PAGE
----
The Portuguese love to eat out, so it will be interesting to see how they react to restaurants reopening. Will they be scared/ reluctant to go back? A question I put yesterday to André Ribeirinho, the CEO of Adegga: 

'Only time will tell. Lots of questions at the moment. Restaurants can open today at maximum 50% capacity, mandatory 2 meter distance between clients and strict cleaning measures.
'Taberna da Rua das Flores opens today and have said they will do takeaway/ delivery until 2021 at least.

'I think many people will continue to order from home for fear of eating out but also because they got used to to it. Uber Eats and Glovo have grown tremendously in the number of registered restaurants in the last two months. Some people will start this phase by staying at home and eating with friends. We will be updating the takeaway guide once a month at least until September.

Tourism is out until god knows when. Looming in the horizon is a massive crisis which is probably the biggest question for many of the restaurants. '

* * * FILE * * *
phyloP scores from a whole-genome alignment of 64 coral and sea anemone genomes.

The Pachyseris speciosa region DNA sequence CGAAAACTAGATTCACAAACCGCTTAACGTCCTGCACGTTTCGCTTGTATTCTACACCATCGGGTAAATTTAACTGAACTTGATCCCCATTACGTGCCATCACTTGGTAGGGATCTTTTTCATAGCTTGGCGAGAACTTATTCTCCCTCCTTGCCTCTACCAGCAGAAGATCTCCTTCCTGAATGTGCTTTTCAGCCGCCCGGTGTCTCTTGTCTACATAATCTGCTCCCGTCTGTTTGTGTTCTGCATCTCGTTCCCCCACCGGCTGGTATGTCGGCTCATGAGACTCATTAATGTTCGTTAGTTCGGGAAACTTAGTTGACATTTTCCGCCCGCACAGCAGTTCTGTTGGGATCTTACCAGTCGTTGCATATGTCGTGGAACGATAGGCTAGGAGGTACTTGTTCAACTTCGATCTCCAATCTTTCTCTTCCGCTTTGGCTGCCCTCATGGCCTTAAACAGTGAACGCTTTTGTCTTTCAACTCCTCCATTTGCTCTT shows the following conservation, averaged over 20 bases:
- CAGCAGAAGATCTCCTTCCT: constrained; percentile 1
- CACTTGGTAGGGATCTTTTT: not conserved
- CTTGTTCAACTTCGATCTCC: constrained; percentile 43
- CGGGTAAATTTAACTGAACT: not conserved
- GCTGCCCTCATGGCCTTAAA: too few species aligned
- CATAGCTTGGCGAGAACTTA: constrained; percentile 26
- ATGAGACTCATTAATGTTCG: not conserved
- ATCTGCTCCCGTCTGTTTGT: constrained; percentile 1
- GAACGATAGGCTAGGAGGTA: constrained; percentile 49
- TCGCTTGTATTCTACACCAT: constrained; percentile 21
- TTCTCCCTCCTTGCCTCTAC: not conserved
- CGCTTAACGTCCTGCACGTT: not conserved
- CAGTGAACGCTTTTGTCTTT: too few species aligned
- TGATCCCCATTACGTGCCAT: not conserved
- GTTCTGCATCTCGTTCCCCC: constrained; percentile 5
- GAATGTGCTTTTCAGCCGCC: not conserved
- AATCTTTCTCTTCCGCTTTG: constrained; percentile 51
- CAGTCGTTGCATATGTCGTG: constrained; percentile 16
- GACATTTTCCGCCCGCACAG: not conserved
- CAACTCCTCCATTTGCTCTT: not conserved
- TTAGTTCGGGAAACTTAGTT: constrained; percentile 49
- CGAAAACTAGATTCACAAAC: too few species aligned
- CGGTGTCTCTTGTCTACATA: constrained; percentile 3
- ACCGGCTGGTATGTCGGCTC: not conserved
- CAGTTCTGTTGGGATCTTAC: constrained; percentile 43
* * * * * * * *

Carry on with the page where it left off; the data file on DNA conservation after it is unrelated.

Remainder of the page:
Although takeaways help a restaurant to keep going and retain at least some if not all of their staff, it does mean a significant cut in profits. Restaurants tend to make more of their money on drinks and extras sold than their food. People ordering takeaways will have whatever they intend to drink with their meal already at home. No possibility of customers' after thoughts – a dessert, some cheese, a fancy coffee or any after-dinner drink.
Coming out of lockdown is likely to be a particular challenge for small restaurants like Taberna, who for the first time are taking bookings  for specified times. Previously you queued outside in the street for a table.  


O Gaveto

O Gaveto - details

Great to see O Gaveto, one of Portugal's restaurants heading the Porto selection. As they have a very good wine list it is unsurprising that they are also offering to sell customers wine to go with their takeaway meal.